Air Transport World

AFRAA members look for strength through joint cooperation. (African Airlines Association)

AFRAA members look for strength through joint cooperation

"Many new faces, few new ideas' were the words chosen by a seasoned observer to describe the 19th Annual General Assembly (AGA) of the African Airlines Association (AFRAA) held here this spring. In the year since the last AGA no less than 15 of the 35 AFRAA member carriers have changed their top man. One of these was Cameroon Airlines, which hosted the meeting. It appointed Youssoufa Daouda as director general in place of Louis-Claude Nyassa. Although titular president of the 19th AGA he preferred to let Slimane Bendjedid, director general of Air Algerie and an AFRAA VP, chair the proceedings in Yaounde.

The most conspicuous change in AFRAA was the presence of Frank Okyne, the association's new secretary general. The former head of Ghana Airways replaced Semret Medhane last August as the top man in the Nairobi-based AFRAA secretariat. Missing from the AGA this year was AFRAA Technical Director Kassa Eskinder who is still recovering from a serious automobile accident.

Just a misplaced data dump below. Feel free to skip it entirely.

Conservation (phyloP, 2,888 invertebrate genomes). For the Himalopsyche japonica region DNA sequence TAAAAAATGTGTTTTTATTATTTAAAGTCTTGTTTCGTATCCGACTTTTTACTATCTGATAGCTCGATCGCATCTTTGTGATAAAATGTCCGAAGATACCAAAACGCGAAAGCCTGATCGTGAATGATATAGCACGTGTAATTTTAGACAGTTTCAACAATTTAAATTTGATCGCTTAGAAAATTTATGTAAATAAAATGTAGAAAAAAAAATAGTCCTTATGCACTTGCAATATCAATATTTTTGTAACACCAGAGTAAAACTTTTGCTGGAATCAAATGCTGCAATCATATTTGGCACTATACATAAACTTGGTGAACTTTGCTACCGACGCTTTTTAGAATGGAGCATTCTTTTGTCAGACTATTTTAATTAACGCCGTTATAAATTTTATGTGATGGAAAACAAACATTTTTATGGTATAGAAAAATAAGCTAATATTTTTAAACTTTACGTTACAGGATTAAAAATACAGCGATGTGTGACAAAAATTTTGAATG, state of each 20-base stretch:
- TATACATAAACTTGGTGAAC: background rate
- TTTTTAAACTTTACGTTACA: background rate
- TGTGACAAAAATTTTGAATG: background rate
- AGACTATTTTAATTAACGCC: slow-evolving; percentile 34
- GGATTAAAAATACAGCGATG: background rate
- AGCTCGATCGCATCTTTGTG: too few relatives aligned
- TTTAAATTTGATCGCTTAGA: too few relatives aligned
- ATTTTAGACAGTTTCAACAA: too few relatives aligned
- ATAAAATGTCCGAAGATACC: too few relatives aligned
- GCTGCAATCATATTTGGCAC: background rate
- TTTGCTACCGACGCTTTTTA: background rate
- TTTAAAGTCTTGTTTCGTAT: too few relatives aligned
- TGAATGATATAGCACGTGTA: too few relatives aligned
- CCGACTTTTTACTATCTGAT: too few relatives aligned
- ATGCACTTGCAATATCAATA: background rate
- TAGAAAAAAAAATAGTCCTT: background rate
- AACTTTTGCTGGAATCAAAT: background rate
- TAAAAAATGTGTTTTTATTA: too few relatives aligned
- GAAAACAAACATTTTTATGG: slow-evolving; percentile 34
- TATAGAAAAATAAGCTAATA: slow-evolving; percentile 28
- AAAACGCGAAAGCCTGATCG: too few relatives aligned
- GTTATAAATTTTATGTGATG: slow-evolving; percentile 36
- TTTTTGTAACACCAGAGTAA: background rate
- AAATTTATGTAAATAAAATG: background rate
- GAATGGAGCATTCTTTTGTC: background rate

Increased traffic share

Okyne's first report ot the AGA as secretary general was awaited with great interest by the representatives of 24 AFRAA member airlines and eight international organizations attending the meeting. Noting that 1986 "was not a particularly good year' for AFRAA airlines, he reported "indications that 1987 will witness the arrest of and the recovery from the downward trend.' Okyne pointed out that the Africa-Europe routes continue to provide the major traffic for AFRAA carriers "mainly because of historical and economic links.' For the period 1984-1986 AFRAA airlines' market share of passenger traffic on these routes increased from 32% to 40% while their market share of cargo traffic remained static at 30%.

Although Okyne reported "a discernible increased efficiency in the intra-African airline system brought about by the AFRAA grid system and timetable programs' observers noted that a large number of the delegates attending the AGA had to travel from their bases to Yaounde by way of Europe. …

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